There are always some curmudgeons, and these include UQ’s Professor John Quiggin (the story is from the Queensland Country Life newspaper, reprinting a Brisbane Times piece from January 12, so these dissident ideas are getting around regional Queensland). QUT’s Dr Mark McGovern is also highly skeptical of both the LNP and ALP’s plans for the Queensland economy too.

And no; I’m not channeling Sir Joh Bjelke-Petersen on the night the National Party won government in its own right in October, 1983, who had ‘some wonderful news for Queensland’.

We all know how that eventually ended, don’t we, for Sir Joh and the National Party, and the echoes and ricochets from the Fitzgerald Inquiry are still bouncing around Queensland governance.

How these echoes and ricochets are hitting the campaign in its last week deserves closer attention, which I’ll give in my next piece.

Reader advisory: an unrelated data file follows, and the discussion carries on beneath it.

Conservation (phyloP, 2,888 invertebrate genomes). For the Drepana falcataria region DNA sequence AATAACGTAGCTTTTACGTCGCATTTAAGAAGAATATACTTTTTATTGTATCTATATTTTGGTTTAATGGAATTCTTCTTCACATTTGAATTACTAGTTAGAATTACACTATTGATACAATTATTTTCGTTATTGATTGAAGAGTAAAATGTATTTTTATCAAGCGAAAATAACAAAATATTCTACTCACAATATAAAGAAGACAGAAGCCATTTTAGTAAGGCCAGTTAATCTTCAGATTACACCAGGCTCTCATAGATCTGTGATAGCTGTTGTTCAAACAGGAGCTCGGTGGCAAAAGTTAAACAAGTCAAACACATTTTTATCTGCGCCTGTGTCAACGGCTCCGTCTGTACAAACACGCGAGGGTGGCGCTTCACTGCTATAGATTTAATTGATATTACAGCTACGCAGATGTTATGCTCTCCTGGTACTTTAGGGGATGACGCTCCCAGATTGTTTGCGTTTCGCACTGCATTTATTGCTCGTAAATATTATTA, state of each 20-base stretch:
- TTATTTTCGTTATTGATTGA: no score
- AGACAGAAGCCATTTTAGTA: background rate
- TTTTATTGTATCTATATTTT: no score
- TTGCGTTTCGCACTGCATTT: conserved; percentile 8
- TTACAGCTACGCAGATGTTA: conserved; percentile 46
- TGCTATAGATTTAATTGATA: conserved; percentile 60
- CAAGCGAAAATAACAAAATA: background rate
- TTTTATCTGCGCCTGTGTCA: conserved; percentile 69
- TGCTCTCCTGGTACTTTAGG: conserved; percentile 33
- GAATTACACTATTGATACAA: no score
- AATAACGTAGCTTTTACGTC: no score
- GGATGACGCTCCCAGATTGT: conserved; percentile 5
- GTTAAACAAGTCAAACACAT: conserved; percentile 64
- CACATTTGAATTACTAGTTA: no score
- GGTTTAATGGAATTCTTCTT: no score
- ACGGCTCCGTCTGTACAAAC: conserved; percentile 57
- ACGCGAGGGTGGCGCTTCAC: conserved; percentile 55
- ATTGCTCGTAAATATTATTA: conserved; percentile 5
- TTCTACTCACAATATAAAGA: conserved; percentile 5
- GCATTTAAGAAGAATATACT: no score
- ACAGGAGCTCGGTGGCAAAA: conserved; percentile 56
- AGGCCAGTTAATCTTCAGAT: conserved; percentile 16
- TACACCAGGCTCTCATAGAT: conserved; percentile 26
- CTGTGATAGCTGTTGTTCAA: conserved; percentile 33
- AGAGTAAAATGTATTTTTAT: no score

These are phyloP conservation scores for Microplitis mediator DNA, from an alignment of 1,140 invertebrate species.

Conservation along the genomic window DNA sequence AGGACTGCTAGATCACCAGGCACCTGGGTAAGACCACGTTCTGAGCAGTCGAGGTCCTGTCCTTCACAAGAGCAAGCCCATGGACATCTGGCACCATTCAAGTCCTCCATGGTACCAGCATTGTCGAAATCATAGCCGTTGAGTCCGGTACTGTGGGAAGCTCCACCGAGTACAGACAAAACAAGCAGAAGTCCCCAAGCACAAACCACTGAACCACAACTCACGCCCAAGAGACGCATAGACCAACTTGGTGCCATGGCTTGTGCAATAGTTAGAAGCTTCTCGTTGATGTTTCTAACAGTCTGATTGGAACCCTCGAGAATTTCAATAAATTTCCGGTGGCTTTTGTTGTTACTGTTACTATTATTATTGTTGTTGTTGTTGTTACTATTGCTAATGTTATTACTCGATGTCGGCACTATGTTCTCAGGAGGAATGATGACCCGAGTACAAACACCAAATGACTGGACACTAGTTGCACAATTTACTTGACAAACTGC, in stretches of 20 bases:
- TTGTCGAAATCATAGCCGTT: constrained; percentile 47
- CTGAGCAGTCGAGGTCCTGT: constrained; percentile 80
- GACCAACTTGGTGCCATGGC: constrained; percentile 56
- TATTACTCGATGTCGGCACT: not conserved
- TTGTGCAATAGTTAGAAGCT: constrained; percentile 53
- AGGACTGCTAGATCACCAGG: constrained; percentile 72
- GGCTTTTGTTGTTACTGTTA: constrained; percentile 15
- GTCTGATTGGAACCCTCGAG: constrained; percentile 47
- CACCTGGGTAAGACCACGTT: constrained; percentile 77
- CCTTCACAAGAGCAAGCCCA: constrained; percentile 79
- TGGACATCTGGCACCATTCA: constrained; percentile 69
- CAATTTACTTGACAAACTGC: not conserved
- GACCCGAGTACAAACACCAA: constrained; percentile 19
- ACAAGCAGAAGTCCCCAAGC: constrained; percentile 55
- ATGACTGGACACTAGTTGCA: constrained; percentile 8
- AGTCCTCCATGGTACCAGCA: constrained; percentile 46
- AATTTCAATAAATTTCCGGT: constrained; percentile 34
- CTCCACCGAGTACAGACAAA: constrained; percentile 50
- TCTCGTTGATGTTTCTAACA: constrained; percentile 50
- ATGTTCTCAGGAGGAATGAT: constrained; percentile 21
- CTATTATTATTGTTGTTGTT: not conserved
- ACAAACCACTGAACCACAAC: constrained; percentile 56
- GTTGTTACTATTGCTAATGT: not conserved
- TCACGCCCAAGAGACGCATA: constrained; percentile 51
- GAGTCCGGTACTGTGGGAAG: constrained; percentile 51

Working through some ‘conventional wisdom’ first.

The ABC’s indefatigable Antony Green has crunched the numbers, reviewed his history, and here’s his always thoroughly forensic overview. And he’s added his “bellwether” Electorates, the ones he reckons bear close watching.

“The odds on the LNP being re-elected are overwhelming, but it is a realistic possibility that the Government will be returned without its Premier,” Mr Green concludes.

Vote Incorrectly, your MLA has no Strong Plan, so No Government Goodies

And Premier Newman explicitly warned that any electorate voting incorrectly would not get any of the promised goodies he’s been spruiking, and which would be funded from asset sales, er, sorry, asset leases. He was speaking in Toowoomba: “”I think it is quite reasonable for me to say that if an LNP candidate or member who has put forward a strong plan is not elected, it is quite reasonable for me to say that whoever then is the MP might have [a] completely different set of priorities,” he said.

Unpack that if you dare. We assume, then, that if Mr Newman’s electorate of Ashgrove votes “incorrectly”, the $18 million of goodies he’s promised them will evaporate and Ms Jones will deliver bugger all because she ‘might have [a] completely different set of priorities’.